The Tovar Codex, attributed to the 16th-century Mexican Jesuit Juan de Tovar, contains detailed information about the rites and ceremonies of the Aztecs (also known as Mexica). The codex is illustrated with 51 full-page paintings in watercolor. Strongly influenced by pre-contact pictographic manuscripts, the paintings are of exceptional artistic quality. The manuscript is divided into three sections. The first section is a history of the travels of the Aztecs prior to the arrival of the Spanish. The second section is an illustrated history of the Aztecs. The third section contains the Tovar calendar, which records a continuous Aztec calendar with months, weeks, days, dominical letters, and church festivals of a Christian 365-day year. This illustration, from the third section, shows the Aztec Tonalpohualli calendar with a sun at the center of the wheel. The Aztecs used two calendars to compute the days of the year. Xiuhpohualli (the first, or solar, calendar) consisted of 365 days, divided into 18 months of 20 units each, plus an additional period of five empty or unlucky days at the end of the year. Tonalpohualli (the second, or “day count,” calendar) had a cycle made up of 260 days, combinations of 13 numbers and 20 symbols. The second calendar was divided into four sections: theacatl (reed), the tochtli (rabbit), the calli (house), and the tecpatl (flint). The acatl section of the calendar wheel is green, the color of the paradise of Tamoanchan (the Aztec equivalent of the Garden of Eden), and represents the east. The tochtli section is blue and represents the south. The calli section is in white (here the artist has used yellow) and represents the west. The tecpatl section is the color of sacrifice or red and represents the north.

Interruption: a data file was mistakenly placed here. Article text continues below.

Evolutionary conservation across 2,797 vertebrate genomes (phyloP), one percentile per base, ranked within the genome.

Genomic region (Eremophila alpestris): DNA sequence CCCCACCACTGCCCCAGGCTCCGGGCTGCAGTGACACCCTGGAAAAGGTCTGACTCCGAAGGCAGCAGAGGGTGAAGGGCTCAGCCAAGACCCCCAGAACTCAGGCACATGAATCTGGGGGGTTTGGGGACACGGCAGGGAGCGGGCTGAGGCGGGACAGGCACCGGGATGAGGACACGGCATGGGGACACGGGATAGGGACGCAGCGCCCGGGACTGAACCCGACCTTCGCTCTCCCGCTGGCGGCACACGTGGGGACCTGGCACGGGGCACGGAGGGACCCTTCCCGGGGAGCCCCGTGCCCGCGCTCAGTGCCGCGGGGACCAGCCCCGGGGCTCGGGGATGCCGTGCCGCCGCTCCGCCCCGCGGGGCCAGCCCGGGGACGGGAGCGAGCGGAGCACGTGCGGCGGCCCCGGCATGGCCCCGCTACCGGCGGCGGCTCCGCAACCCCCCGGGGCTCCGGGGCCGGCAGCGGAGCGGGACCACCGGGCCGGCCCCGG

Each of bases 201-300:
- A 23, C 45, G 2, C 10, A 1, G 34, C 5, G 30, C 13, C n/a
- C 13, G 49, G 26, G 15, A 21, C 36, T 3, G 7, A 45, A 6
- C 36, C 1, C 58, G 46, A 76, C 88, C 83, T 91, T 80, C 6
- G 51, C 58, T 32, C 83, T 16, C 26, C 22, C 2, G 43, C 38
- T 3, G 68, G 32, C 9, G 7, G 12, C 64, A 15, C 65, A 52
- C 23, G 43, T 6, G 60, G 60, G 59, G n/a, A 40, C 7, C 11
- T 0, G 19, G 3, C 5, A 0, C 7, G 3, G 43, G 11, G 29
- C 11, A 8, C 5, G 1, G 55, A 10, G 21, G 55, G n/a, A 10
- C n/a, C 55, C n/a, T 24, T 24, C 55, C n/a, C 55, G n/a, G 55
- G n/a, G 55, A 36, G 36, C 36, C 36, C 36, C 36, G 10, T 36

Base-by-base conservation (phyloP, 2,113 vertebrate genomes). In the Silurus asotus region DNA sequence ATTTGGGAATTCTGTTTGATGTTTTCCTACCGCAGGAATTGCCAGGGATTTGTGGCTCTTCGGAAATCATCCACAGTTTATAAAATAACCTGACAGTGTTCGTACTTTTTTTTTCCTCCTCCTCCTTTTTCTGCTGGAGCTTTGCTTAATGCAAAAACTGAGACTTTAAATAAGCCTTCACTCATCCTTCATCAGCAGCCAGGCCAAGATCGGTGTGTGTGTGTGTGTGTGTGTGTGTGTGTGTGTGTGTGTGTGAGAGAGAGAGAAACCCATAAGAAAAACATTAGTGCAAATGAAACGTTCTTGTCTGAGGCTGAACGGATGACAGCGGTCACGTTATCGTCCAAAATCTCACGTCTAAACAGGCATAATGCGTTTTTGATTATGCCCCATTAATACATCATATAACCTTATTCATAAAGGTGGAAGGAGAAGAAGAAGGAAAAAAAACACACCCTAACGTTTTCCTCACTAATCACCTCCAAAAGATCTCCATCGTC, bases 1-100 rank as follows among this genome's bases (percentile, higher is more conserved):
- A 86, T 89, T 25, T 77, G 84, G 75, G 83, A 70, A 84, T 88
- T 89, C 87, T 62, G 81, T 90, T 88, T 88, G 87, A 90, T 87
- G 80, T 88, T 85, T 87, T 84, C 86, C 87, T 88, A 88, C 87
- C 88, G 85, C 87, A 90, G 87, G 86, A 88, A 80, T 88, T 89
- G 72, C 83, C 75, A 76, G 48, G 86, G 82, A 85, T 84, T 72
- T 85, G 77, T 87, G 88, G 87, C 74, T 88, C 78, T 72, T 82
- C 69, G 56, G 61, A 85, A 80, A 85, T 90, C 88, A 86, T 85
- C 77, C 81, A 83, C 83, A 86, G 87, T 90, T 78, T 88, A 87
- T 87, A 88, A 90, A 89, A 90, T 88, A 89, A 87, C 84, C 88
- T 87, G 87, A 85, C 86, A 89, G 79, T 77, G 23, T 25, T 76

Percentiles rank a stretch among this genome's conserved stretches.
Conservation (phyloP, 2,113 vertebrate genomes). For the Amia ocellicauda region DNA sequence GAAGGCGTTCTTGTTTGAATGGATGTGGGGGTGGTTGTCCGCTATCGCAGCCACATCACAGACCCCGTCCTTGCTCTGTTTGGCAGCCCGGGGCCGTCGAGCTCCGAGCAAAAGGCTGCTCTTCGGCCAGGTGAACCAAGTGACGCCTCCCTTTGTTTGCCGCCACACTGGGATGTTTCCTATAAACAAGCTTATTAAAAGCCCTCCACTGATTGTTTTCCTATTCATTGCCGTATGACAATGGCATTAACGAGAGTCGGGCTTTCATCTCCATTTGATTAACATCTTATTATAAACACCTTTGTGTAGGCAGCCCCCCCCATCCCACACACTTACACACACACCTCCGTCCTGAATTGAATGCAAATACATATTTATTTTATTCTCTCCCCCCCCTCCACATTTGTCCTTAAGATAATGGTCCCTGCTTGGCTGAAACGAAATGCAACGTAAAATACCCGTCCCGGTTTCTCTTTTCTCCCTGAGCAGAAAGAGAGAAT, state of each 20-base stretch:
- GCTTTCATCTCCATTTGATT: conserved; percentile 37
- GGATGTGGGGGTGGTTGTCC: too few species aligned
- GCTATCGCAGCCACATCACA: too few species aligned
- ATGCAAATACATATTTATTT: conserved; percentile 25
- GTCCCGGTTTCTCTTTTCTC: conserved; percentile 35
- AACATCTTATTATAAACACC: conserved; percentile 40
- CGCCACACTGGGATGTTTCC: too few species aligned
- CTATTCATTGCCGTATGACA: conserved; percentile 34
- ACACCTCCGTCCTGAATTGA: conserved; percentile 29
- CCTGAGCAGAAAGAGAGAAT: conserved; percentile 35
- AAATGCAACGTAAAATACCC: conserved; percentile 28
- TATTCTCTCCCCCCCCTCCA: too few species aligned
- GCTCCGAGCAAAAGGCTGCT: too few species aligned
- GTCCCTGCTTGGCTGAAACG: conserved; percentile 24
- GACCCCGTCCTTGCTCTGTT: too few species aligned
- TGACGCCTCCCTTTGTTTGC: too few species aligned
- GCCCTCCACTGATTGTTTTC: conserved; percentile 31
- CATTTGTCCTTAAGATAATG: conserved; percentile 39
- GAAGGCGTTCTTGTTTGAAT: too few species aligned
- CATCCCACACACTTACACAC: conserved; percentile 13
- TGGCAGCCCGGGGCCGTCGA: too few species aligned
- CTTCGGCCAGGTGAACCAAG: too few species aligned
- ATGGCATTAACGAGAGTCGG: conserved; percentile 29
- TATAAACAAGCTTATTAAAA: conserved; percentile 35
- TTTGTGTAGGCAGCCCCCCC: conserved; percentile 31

Original language: Português